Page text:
UR-Huye: Coping with University Challenges After an Unwanted Pregnancy


For many young girls, continuing their education after an early-age pregnancy presents considerable challenges. Some abandon their studies, fearing the strain of studying and raising a child in an unsupported environment, while others resort to abortion.

Donathe NIYODUSENGA, currently a third-year student at the University of Rwanda (UR), Huye Campus in the College of Arts and Social Sciences (CASS), shares her story. She became pregnant at the age of 20 while in her second year of study. Since then, she has faced overwhelming difficulties.

“I was 20 when I became pregnant and lacked the means to provide for myself. Approaching delivery, I temporally halted my studies and returned home to my parents to care for my newborn and myself. The situation became increasingly challenging as the child’s father offered no support. While my mother was understandably upset, she could only assist me despite not being affluent,” shared NIYODUSENGA.

Often, unwanted pregnancies force girls to relinquish their dreams, grappling with the unanticipated responsibility of raising a child. Some opt for illegal abortions, a perilous decision.

Despite the tremendous challenge of continuing her education after childbirth, Donathe persisted. Her dreams remained intact despite the hurdles induced by an unwanted pregnancy.

“After my baby turned six months old, I decided to return to school and pursue my studies. Juggling studies and parenting proved immensely difficult, especially when some of my peers expressed disappointment in seeing me with a child. Yet, this further fueled my determination to prove that I can succeed, even though I felt I had let myself down,” she added.

While Donathe endeavors to both study and raise her child, securing basic needs remains a significant issue. She asserts that finding financial support would greatly assist her in caring for her child and successfully completing her studies.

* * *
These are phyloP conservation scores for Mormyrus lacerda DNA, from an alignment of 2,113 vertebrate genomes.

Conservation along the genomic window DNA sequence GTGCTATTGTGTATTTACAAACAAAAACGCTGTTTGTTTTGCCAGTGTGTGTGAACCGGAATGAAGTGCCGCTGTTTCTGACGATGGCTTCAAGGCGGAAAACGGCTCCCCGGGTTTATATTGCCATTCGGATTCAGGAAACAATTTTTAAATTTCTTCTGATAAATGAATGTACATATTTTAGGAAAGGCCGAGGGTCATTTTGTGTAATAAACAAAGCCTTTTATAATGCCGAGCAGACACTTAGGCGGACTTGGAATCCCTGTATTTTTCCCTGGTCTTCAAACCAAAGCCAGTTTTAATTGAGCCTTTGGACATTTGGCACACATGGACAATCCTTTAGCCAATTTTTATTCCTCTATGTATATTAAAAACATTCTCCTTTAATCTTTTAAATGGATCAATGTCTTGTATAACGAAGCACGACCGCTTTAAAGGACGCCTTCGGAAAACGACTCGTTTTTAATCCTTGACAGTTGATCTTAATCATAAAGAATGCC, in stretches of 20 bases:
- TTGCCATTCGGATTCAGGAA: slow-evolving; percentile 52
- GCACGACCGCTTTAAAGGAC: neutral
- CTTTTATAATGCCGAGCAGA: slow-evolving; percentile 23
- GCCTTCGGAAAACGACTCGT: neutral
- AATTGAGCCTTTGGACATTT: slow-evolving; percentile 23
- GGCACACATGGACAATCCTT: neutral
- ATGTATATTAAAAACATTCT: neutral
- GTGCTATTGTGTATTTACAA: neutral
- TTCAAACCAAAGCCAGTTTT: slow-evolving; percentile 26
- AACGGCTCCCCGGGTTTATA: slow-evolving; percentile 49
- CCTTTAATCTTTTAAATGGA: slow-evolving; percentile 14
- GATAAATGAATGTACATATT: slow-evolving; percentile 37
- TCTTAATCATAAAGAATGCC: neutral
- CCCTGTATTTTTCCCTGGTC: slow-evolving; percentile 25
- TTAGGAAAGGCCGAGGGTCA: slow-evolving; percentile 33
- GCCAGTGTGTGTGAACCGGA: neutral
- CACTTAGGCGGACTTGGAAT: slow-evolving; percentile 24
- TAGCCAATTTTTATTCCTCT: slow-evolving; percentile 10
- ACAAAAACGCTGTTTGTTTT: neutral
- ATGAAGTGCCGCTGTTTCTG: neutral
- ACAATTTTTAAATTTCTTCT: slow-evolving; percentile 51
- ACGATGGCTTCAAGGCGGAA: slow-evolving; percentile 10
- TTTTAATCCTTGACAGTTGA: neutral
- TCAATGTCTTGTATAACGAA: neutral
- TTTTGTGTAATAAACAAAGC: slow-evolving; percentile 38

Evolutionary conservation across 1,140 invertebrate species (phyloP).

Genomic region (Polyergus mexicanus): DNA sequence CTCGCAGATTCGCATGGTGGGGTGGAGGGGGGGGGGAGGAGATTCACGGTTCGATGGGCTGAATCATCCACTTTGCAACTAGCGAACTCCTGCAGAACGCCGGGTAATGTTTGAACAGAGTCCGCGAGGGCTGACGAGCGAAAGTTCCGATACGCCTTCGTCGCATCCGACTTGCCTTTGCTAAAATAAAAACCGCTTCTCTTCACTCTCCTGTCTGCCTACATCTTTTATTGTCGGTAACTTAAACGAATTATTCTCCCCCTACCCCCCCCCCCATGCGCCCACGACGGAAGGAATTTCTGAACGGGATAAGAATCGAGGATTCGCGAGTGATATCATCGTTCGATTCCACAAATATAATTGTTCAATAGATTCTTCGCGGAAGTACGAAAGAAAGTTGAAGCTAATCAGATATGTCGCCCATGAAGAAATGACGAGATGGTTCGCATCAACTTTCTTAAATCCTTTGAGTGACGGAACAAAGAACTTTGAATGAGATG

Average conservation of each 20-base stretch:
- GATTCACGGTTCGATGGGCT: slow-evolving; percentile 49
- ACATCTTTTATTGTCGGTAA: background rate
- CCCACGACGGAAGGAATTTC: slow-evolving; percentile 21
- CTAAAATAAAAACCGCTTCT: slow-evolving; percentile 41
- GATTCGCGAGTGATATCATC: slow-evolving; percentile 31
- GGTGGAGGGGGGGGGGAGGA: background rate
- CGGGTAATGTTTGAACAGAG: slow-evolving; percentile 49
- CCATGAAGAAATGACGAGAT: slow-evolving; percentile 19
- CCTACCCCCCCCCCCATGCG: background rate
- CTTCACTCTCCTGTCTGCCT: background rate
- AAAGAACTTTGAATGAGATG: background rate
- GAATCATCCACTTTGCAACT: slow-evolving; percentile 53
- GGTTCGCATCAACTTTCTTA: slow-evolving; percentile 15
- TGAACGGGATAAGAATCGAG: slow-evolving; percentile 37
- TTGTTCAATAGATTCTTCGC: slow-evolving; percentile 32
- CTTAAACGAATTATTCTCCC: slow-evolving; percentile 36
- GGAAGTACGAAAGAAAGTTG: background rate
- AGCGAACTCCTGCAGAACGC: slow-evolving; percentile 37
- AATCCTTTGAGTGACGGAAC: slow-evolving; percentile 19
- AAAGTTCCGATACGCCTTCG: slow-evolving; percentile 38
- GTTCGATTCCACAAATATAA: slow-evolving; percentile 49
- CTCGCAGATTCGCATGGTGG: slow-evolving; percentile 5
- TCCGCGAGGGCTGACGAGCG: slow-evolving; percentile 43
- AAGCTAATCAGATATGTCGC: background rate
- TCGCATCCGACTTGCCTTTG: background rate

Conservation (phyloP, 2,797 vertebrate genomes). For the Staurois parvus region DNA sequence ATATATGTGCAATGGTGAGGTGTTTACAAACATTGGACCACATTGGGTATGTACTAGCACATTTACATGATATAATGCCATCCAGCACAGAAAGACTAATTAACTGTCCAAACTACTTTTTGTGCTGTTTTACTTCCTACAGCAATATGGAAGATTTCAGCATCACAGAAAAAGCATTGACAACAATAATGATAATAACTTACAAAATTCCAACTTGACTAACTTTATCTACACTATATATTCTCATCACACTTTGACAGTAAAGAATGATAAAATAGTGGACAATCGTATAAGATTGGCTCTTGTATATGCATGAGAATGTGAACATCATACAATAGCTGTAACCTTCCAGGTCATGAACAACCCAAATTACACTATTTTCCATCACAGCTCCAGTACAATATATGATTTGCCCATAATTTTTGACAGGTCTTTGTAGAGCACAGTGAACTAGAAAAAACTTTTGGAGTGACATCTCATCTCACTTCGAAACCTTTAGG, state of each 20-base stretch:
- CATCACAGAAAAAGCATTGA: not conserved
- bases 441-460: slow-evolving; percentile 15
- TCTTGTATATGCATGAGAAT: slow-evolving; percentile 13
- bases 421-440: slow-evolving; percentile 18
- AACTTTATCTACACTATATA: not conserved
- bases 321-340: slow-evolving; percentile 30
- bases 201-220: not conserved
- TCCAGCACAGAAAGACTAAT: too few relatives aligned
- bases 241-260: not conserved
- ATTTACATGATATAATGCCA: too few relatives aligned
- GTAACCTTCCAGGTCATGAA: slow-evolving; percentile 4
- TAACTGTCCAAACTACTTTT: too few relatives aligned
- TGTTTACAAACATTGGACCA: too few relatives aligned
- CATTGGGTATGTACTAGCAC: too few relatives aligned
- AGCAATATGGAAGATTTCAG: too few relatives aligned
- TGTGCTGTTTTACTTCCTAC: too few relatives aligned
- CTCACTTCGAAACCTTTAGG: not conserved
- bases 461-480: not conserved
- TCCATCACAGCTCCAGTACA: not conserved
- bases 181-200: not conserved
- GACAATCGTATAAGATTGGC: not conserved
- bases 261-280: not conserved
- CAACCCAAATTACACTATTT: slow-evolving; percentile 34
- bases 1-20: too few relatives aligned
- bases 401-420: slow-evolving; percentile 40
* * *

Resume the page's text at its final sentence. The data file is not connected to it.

“Life is an arduous journey; I am burdened. I bear the responsibility for all the needs of my child and myself: rent, school supplies, food, and more. Acquiring these essentials is extremely challenging as the child’s father shows no concern. Moreover, my parents, who lack resources, sometimes rely on me, despite my own struggles. It would bring me solace if someone could offer financial assistance,” she expressed with a heavy heart.

Angelique MUKESHIMANA, a caregiver residing with NIYODUSENGA, shed light on their daily challenges.

“I have lived with Donathe for five months, taking care of her baby. While she attends classes, I stay home with the baby to ensure she can focus on her studies. She toils tirelessly to support us, surviving solely on a living allowance,” mentioned MUKESHIMANA.

“At times, securing basics like food becomes exceedingly difficult. She relies on a monthly living allowance that falls short of meeting all our needs. We constantly pray for providence,” she added.

Drawing from her experience, Donathe NIYODUSENGA advises young girls, especially those in universities, to safeguard their lives and pursue education with a clear goal.

“I tell girls this: ‘Not everything that glitters is gold.’ The most strenuous experience I’ve faced is raising a child at a young age while studying. I don’t wish anyone to endure the struggles I have. My advice to girls is to avoid sexual intercourse, especially unprotected. Additionally, they should pray daily for protection,” she advised.

“For those already pregnant or with babies, please don’t give up. Life doesn’t end there. Do not consider risky abortions; they can lead to severe health complications or even death. Despite this challenging life, I remain undeterred because I know what I want,” she concluded.

Theresie NYIRAHABIMANA, the Dean of Students’ Welfare at the University of Rwanda – Huye Campus, also offers guidance to girls.

“In the university, no one gives you instructions or mandates; we presume you are mature enough to make the right decisions. In cases like this, we send girls home to give birth first before they can resume their studies. We advise you to protect yourself, but since we don’t confine you within the campus, caution is crucial. I stress this particularly to girls who might misconstrue university life as a time for unchecked freedom. ‘No’ means ‘no’; girls, be cautious,” she advised.

According to Annonciatte KANEZA , a Nurse at UR-Huye Campus, the number of unwanted pregnancies among students has decreased compared to the 2020-2021 academic year. However, she advises students, especially girls, to be vigilant.

Frequently, pregnancies result from unprotected sexual encounters, but the consequences may also include sexually transmitted diseases like AIDS. This isn’t just a threat to females but to males and families as well. The best preventive measure is to abstain from extramarital sex. When this isn’t possible, protected sex is strongly recommended.


By Delphine NTAGARA